If you are reading Nightingale, there is a chance you have just discovered the world of data visualization and information design. If that is the case, “Data Visualization and Information Design: Create a Visual Model”, a Domestika course by Federica Fragapane could be a perfect course for you. This course might also be a good one if you, like me, keep reading and watching tutorials without actually starting (or finishing) a dataviz project.
Federica Fragapane is a well-known Italian information designer who recently launched an introductory course on the process of creating a data visualization project from start to finish. The course is available on Domestika, a learning platform and community for creatives, and includes 17 lessons distributed across four modules:
- About data visualization
- Setting the project in motion
- Visualizing the data
The aim of the course is to help you create your own project: a data visualization piece that integrates multiple layers of information.
In order to do that, the course starts by explaining what data visualization is, how different fields can inspire projects, and the importance of collaboration. This was eye-opening for me; when I started my dataviz journey, I thought that I had to learn everything, which seemed quite daunting. It was refreshing to hear that Federica focuses on static dataviz, illustration, and design but usually works with someone else if she needs an interactive piece that requires coding.
In the course, Federica also introduces the concept of visual alphabets and explains how to discover your own style, as well as the importance of designing with your readers and/or users in mind. These are common refrains from dataviz professionals; however, it was helpful to see these tips applied to Federica’s own projects. It helped me to put these ideas in context and start making my own connections to my previous work and readings.
After completing the two initial modules, the fun began. I opted to follow exactly what Federica was doing instead of choosing my own datasets to avoid procrastination. (Maybe you are like me and get a tad overexcited with research.) In any case, numerous examples and additional resources are provided, so everyone is encouraged to choose whatever they’re more comfortable with.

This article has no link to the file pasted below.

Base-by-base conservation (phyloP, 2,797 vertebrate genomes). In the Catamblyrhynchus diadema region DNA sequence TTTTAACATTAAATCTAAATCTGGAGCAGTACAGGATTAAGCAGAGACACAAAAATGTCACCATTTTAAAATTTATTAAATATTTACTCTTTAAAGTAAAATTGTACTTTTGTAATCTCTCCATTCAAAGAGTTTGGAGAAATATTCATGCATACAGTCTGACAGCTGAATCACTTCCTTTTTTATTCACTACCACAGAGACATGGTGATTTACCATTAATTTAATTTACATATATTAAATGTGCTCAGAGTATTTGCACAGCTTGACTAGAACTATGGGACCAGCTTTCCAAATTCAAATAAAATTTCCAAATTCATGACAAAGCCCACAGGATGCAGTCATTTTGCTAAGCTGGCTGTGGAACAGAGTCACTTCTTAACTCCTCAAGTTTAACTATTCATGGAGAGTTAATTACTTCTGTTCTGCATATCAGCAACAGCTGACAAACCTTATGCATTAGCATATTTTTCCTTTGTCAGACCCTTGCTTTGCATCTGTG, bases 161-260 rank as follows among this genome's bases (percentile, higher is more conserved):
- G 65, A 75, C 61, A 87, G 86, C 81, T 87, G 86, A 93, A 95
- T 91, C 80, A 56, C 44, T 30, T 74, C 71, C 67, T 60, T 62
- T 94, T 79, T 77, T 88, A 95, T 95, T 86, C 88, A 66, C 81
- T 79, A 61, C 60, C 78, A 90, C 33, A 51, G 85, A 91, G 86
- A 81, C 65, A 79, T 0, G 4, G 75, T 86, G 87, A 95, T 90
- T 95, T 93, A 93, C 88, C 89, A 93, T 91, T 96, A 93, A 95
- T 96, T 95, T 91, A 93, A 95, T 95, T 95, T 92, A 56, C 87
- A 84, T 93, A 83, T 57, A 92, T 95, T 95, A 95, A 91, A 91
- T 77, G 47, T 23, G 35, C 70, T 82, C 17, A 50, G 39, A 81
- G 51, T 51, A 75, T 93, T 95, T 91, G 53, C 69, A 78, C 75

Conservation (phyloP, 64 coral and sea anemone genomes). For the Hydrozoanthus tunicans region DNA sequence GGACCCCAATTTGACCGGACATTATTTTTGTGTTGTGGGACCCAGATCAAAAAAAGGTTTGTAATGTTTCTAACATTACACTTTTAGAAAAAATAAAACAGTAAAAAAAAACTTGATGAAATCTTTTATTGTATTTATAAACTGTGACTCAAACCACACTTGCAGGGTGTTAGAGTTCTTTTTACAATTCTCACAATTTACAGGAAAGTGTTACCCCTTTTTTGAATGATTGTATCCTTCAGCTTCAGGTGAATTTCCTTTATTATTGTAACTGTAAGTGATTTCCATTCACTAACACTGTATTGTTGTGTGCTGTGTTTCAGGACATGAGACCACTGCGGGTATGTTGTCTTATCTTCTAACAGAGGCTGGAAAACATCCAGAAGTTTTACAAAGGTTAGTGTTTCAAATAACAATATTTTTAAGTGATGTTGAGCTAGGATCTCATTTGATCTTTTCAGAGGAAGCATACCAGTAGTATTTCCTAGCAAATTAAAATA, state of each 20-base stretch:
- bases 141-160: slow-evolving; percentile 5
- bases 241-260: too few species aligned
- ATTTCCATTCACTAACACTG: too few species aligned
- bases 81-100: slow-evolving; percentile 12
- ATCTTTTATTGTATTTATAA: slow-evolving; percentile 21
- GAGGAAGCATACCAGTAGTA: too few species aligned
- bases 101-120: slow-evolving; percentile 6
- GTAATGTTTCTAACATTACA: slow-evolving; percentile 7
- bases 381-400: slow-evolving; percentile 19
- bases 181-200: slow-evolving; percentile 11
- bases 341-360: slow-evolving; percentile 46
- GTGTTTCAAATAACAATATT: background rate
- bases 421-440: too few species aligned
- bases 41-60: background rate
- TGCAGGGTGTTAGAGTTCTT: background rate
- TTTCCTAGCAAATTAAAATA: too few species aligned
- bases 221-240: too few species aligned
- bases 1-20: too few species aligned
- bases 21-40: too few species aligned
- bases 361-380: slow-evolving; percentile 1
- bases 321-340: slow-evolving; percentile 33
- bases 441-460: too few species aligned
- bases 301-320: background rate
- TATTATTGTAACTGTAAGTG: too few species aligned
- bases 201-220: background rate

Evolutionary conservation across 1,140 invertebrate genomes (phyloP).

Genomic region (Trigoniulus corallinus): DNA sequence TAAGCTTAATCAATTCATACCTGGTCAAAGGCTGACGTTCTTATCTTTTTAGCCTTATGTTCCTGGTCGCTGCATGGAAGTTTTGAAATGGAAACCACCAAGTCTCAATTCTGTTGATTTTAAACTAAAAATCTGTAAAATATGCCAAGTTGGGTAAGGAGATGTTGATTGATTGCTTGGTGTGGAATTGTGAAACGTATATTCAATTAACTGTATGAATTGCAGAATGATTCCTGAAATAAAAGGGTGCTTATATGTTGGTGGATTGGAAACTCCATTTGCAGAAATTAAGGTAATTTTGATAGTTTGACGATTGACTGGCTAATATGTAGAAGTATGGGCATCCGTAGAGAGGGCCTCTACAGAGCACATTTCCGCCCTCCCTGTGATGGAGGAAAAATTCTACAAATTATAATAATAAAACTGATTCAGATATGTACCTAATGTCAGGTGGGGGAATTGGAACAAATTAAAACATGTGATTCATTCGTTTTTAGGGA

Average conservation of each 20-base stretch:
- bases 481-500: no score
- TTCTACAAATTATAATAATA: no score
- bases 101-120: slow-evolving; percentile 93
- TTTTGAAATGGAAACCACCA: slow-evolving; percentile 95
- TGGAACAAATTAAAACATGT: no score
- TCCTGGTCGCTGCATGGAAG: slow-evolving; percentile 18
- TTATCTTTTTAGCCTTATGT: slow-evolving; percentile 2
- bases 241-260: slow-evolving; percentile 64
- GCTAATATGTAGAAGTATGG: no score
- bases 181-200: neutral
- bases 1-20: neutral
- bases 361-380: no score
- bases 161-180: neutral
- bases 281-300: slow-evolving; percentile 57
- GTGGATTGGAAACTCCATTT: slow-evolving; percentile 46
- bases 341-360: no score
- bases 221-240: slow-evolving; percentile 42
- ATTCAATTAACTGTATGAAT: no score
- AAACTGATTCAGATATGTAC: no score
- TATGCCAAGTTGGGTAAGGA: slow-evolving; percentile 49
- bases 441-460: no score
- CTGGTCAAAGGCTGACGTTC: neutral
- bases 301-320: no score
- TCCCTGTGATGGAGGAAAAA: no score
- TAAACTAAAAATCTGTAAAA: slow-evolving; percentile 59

In the two final modules, the course takes you through all the steps required to deliver a dataviz project:
- Finding the data
- Cleaning the data (in this case, we used Google Sheets)
- Finding inspiration for the design (in Pinterest)
- Sketching (using pen and paper)
- Designing the main structure (using RAWGraphs)
- Continuing the design with Adobe Illustrator (and discovering a new level of patience!)
- Finalizing the piece (e.g., creating legends, explanatory text, and tweaking design choices)
- Testing, getting feedback, and updating the visualization
- Sharing the project with the community
Overall, this course was a great experience that I definitely recommend to beginners. For me, it was helpful to put into practice some of the things I have been reading about.
- Federica’s passion and examples
- You can complete the course at your own pace and (re)watch the content whenever you like (there are 17 lessons lasting a total of 2 hours and 21 minutes)
- The audio is in English with subtitles available in English, Spanish, Portuguese, German, French, and Italian
- There is an active forum for participants where Federica also participates occasionally
- Domestika usually has discounts and promotions—at the moment of writing this review, the course costs 11,90 EUR, which is a great value for money (disclaimer: this post was not sponsored by Domestika)
Less positive points:
- Illustrator is a paid software, and this course requires some basic understanding of the tool. All the other tools used are free.
Marília is a researcher in international relations and an information designer. She has founded Global Diplomacy, a communications and international relations studio focused on research, training and consulting to help individuals and organizations better understand the world and communicate visually.